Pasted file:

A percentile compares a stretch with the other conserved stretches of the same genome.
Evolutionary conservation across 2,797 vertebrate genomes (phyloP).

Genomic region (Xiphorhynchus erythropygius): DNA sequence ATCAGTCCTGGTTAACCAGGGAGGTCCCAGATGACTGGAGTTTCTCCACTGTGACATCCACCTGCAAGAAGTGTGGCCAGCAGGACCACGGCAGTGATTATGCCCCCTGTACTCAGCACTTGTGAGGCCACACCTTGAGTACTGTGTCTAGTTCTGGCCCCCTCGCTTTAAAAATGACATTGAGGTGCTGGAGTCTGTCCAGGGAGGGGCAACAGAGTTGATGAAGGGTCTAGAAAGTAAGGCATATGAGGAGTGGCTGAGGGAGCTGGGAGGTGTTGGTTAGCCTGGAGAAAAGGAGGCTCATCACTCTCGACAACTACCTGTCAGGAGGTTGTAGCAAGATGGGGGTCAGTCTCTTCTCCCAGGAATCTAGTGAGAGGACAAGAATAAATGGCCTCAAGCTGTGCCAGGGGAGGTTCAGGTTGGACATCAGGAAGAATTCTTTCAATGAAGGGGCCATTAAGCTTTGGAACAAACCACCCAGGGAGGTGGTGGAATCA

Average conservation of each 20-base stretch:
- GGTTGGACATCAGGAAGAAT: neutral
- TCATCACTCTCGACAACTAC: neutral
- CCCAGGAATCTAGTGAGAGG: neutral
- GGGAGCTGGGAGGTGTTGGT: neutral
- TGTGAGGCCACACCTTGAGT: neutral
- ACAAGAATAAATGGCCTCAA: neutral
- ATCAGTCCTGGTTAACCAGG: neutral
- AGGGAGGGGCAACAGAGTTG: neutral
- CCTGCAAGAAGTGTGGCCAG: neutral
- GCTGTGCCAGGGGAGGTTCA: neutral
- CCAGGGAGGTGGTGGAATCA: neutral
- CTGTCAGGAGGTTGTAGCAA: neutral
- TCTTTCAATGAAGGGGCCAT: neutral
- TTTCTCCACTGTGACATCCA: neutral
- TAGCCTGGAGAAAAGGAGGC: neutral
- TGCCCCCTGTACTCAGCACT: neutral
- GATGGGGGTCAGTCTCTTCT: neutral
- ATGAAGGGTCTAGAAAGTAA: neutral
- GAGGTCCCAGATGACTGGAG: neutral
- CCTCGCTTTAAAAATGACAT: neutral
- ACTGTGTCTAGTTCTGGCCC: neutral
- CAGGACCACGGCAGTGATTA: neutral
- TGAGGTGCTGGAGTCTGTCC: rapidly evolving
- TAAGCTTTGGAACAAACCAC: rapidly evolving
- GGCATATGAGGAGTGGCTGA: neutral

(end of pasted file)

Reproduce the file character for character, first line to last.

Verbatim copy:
A percentile compares a stretch with the other conserved stretches of the same genome.
Evolutionary conservation across 2,797 vertebrate genomes (phyloP).

Genomic region (Xiphorhynchus erythropygius): DNA sequence ATCAGTCCTGGTTAACCAGGGAGGTCCCAGATGACTGGAGTTTCTCCACTGTGACATCCACCTGCAAGAAGTGTGGCCAGCAGGACCACGGCAGTGATTATGCCCCCTGTACTCAGCACTTGTGAGGCCACACCTTGAGTACTGTGTCTAGTTCTGGCCCCCTCGCTTTAAAAATGACATTGAGGTGCTGGAGTCTGTCCAGGGAGGGGCAACAGAGTTGATGAAGGGTCTAGAAAGTAAGGCATATGAGGAGTGGCTGAGGGAGCTGGGAGGTGTTGGTTAGCCTGGAGAAAAGGAGGCTCATCACTCTCGACAACTACCTGTCAGGAGGTTGTAGCAAGATGGGGGTCAGTCTCTTCTCCCAGGAATCTAGTGAGAGGACAAGAATAAATGGCCTCAAGCTGTGCCAGGGGAGGTTCAGGTTGGACATCAGGAAGAATTCTTTCAATGAAGGGGCCATTAAGCTTTGGAACAAACCACCCAGGGAGGTGGTGGAATCA

Average conservation of each 20-base stretch:
- GGTTGGACATCAGGAAGAAT: neutral
- TCATCACTCTCGACAACTAC: neutral
- CCCAGGAATCTAGTGAGAGG: neutral
- GGGAGCTGGGAGGTGTTGGT: neutral
- TGTGAGGCCACACCTTGAGT: neutral
- ACAAGAATAAATGGCCTCAA: neutral
- ATCAGTCCTGGTTAACCAGG: neutral
- AGGGAGGGGCAACAGAGTTG: neutral
- CCTGCAAGAAGTGTGGCCAG: neutral
- GCTGTGCCAGGGGAGGTTCA: neutral
- CCAGGGAGGTGGTGGAATCA: neutral
- CTGTCAGGAGGTTGTAGCAA: neutral
- TCTTTCAATGAAGGGGCCAT: neutral
- TTTCTCCACTGTGACATCCA: neutral
- TAGCCTGGAGAAAAGGAGGC: neutral
- TGCCCCCTGTACTCAGCACT: neutral
- GATGGGGGTCAGTCTCTTCT: neutral
- ATGAAGGGTCTAGAAAGTAA: neutral
- GAGGTCCCAGATGACTGGAG: neutral
- CCTCGCTTTAAAAATGACAT: neutral
- ACTGTGTCTAGTTCTGGCCC: neutral
- CAGGACCACGGCAGTGATTA: neutral
- TGAGGTGCTGGAGTCTGTCC: rapidly evolving
- TAAGCTTTGGAACAAACCAC: rapidly evolving
- GGCATATGAGGAGTGGCTGA: neutral